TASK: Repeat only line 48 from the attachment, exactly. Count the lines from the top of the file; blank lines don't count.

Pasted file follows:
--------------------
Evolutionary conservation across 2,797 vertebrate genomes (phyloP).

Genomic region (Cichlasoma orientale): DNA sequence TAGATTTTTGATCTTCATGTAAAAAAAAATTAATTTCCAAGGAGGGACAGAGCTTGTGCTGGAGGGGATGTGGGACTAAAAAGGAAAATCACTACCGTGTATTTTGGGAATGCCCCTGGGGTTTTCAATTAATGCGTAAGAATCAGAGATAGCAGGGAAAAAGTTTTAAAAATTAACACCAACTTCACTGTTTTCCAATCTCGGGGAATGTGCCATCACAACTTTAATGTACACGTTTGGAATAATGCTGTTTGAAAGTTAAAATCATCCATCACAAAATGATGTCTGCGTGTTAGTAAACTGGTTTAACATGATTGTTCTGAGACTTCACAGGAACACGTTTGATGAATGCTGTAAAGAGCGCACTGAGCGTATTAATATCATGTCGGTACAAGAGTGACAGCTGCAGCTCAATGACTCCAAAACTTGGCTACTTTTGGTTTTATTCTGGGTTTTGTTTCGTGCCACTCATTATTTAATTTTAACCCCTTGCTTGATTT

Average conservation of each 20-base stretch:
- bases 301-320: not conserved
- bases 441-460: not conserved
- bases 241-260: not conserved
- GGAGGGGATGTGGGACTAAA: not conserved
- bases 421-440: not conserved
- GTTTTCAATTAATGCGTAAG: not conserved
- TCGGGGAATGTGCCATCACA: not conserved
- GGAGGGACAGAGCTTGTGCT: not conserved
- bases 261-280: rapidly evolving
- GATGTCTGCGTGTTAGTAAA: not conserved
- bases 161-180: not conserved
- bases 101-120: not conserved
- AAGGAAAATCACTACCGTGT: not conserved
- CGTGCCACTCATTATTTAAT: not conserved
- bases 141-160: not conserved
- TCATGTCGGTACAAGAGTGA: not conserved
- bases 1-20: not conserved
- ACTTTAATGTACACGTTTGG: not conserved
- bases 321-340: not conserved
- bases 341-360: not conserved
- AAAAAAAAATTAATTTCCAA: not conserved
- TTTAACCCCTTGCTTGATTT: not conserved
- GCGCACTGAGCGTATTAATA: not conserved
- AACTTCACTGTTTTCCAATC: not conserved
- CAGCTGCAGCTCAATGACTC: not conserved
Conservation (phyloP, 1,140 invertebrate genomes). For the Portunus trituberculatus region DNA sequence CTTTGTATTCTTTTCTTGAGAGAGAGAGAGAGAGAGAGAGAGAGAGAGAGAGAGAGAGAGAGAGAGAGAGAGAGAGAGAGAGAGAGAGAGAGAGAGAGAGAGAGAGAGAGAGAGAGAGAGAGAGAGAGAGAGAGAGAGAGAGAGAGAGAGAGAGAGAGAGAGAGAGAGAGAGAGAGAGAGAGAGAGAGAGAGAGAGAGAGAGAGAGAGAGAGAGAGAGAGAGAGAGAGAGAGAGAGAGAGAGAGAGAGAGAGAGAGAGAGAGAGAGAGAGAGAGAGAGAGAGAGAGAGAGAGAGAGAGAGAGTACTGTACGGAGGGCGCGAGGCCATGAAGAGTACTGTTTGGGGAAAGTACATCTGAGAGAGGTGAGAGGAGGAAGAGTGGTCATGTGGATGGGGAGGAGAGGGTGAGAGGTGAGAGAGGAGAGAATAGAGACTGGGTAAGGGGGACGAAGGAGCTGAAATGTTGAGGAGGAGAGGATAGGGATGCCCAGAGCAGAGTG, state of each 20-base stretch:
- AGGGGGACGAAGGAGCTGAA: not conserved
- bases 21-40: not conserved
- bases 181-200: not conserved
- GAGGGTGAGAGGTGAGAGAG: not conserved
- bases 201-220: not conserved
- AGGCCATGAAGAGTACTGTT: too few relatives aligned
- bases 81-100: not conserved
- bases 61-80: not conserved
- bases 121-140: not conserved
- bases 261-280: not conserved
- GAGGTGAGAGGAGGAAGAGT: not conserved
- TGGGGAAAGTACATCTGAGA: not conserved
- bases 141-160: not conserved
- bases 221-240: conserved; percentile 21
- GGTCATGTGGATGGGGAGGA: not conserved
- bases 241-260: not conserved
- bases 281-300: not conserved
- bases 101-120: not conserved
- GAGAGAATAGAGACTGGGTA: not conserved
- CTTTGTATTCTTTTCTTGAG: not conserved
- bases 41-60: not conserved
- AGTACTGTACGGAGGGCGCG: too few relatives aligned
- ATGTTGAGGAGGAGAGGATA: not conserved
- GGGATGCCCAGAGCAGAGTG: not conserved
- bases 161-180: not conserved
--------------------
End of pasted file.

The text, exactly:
- GAGAGAATAGAGACTGGGTA: not conserved